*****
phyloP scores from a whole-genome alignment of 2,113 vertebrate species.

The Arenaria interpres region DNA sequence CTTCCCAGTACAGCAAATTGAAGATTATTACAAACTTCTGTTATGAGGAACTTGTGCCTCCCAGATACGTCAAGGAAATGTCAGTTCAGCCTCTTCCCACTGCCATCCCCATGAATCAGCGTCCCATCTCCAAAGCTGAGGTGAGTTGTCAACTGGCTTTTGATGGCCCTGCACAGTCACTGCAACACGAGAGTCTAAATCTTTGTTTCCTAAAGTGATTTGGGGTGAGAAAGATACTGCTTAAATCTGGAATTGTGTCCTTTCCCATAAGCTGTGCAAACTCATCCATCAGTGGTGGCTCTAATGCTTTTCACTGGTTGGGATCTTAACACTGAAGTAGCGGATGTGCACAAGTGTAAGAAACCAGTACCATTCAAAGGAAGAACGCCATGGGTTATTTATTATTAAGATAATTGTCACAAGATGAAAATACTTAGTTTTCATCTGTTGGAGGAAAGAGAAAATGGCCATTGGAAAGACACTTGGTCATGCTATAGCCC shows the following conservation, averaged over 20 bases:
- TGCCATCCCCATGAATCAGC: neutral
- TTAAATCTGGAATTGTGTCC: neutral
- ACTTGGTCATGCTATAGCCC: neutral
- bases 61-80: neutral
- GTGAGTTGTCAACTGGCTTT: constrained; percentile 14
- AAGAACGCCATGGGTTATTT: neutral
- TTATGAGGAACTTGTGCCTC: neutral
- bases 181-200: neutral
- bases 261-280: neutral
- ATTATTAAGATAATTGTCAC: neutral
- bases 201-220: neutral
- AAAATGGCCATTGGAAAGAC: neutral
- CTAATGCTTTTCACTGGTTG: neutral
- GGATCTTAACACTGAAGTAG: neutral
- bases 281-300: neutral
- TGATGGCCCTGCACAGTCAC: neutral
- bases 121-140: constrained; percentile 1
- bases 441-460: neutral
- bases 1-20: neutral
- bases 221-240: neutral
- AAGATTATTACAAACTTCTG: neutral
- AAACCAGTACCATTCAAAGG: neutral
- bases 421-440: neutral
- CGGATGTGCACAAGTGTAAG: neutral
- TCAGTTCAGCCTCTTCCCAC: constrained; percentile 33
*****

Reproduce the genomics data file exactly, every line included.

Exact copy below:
phyloP scores from a whole-genome alignment of 2,113 vertebrate species.

The Arenaria interpres region DNA sequence CTTCCCAGTACAGCAAATTGAAGATTATTACAAACTTCTGTTATGAGGAACTTGTGCCTCCCAGATACGTCAAGGAAATGTCAGTTCAGCCTCTTCCCACTGCCATCCCCATGAATCAGCGTCCCATCTCCAAAGCTGAGGTGAGTTGTCAACTGGCTTTTGATGGCCCTGCACAGTCACTGCAACACGAGAGTCTAAATCTTTGTTTCCTAAAGTGATTTGGGGTGAGAAAGATACTGCTTAAATCTGGAATTGTGTCCTTTCCCATAAGCTGTGCAAACTCATCCATCAGTGGTGGCTCTAATGCTTTTCACTGGTTGGGATCTTAACACTGAAGTAGCGGATGTGCACAAGTGTAAGAAACCAGTACCATTCAAAGGAAGAACGCCATGGGTTATTTATTATTAAGATAATTGTCACAAGATGAAAATACTTAGTTTTCATCTGTTGGAGGAAAGAGAAAATGGCCATTGGAAAGACACTTGGTCATGCTATAGCCC shows the following conservation, averaged over 20 bases:
- TGCCATCCCCATGAATCAGC: neutral
- TTAAATCTGGAATTGTGTCC: neutral
- ACTTGGTCATGCTATAGCCC: neutral
- bases 61-80: neutral
- GTGAGTTGTCAACTGGCTTT: constrained; percentile 14
- AAGAACGCCATGGGTTATTT: neutral
- TTATGAGGAACTTGTGCCTC: neutral
- bases 181-200: neutral
- bases 261-280: neutral
- ATTATTAAGATAATTGTCAC: neutral
- bases 201-220: neutral
- AAAATGGCCATTGGAAAGAC: neutral
- CTAATGCTTTTCACTGGTTG: neutral
- GGATCTTAACACTGAAGTAG: neutral
- bases 281-300: neutral
- TGATGGCCCTGCACAGTCAC: neutral
- bases 121-140: constrained; percentile 1
- bases 441-460: neutral
- bases 1-20: neutral
- bases 221-240: neutral
- AAGATTATTACAAACTTCTG: neutral
- AAACCAGTACCATTCAAAGG: neutral
- bases 421-440: neutral
- CGGATGTGCACAAGTGTAAG: neutral
- TCAGTTCAGCCTCTTCCCAC: constrained; percentile 33